Apparently the musk-ox (Ovibos moschatus) has little or no near relationship to either the oxen or the sheep; and it is not improbable that its affinities are with the Asiatic takin (Budorcas) and the extinct European Criotherium of the Pliocene of Samos.
In common with an allied ruminant from the same district, previously described as Euceratherium, it seems probable that Preptoceras is related on the one hand to the musk-ox, and on the other to the Asiatic takin, while it is also supposed to have affinities with the sheep. If these extinct forms really serve to connect the takin with the musk-ox, their systematic importance will be very great.
From a geographical point of view nothing is more likely, for the takin forms a type confined to Eastern Asia (Tibet and Szechuen), and it would be reasonable to expect that, like so many other peculiar forms from the same region, they should have representatives on the American side of the Pacific. (R.
Next come the Rupicaprinae, which include several genera of mountain-dwelling ruminants, typified by the European chamois (Rupicapra); the other genera being the Asiatic serow, goral and takin, and the North American Rocky Mountain goat.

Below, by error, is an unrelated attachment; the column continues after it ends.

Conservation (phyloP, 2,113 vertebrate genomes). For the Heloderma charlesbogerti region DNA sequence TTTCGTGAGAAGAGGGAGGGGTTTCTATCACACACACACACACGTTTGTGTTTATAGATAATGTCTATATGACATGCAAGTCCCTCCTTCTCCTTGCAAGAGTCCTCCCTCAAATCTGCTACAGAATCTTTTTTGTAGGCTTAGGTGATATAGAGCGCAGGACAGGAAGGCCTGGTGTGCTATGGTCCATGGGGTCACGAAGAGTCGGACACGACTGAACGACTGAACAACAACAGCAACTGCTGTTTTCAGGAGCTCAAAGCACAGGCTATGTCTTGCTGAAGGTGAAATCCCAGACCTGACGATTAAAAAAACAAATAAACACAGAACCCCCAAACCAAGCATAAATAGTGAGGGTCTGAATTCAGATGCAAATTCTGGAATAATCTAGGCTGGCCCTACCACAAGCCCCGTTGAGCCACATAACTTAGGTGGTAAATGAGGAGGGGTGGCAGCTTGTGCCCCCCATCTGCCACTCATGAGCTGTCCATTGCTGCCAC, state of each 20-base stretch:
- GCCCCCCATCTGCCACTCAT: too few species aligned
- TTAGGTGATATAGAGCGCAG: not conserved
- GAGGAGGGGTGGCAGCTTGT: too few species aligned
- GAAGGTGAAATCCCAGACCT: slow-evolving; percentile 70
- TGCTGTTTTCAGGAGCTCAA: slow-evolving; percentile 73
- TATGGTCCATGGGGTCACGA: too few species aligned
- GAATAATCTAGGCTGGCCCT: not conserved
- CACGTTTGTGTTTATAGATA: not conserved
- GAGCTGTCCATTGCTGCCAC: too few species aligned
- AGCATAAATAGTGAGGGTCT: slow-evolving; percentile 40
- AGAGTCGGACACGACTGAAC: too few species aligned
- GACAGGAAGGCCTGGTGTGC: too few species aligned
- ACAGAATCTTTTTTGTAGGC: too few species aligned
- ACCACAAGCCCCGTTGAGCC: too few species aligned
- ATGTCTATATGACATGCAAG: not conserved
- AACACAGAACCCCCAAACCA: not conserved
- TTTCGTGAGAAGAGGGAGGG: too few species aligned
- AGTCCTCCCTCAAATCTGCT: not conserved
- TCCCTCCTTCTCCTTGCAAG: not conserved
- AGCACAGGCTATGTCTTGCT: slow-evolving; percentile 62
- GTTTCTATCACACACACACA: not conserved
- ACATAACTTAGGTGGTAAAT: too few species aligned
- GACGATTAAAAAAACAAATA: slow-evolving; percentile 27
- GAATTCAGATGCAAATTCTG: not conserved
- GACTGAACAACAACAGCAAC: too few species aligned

(See ANTELOPE, CHAMOIS, GORAL, ROCKY MOUNTAIN GOAT, SEROW and TAKIN.) Under the indefinable term "antelope" (q.v.) may be included the seven remaining sections, namely Tragelaphinae (kudu and eland), Hippotraginae (sable antelope and oryx), Antilopinae (black-buck, gazelles, &c.), Cervicaprinae (reedbuck and waterbuck), Neotraginae (klipspringer and steinbok), Cephalophinae (duikers and four-horned antelopes) and Bubalinae (hartebeests and gnus).
And more or less curved backwards, but in the takin they are gnu-like.
In the latter respect this ruminant resembles the takin (Budorcas) of Tibet, which, as already mentioned, has horns recalling those of the white-tailed gnu.
Possibly the Arctic musk-ox (Ovibos) may be connected with the takin by means of certain extinct ruminants, such as the North American Pleistocene Euceratherium and the European Pliocene Criotherium (see Chamois, Goral, Serow, Rocky Mountain Goat and Takin).
As already stated, there is a possibility of this latter ruminant being allied both to the takin and the musk-ox.
Takin, 321 (933).
He had himself served under the governor of Egypt, Takin, whose son he displaced, in various capacities, and had afterwards held various governorships in Syria.
TAKIN, the Mishmi name of a remarkable hollow-horned ruminant (Budorcas taxicolor), the typical representative of which inhabits the Mishmi Hills, in the south-east corner of Tibet, immediately north of the Assam Valley, while a second form is found further east, in the Moupin district.
The takin, which may be compared in size to a Kerry cow, is a clumsily built brute with yellowish-brown hair and curiously curved horns, which recall those of the South African white-tailed gnu.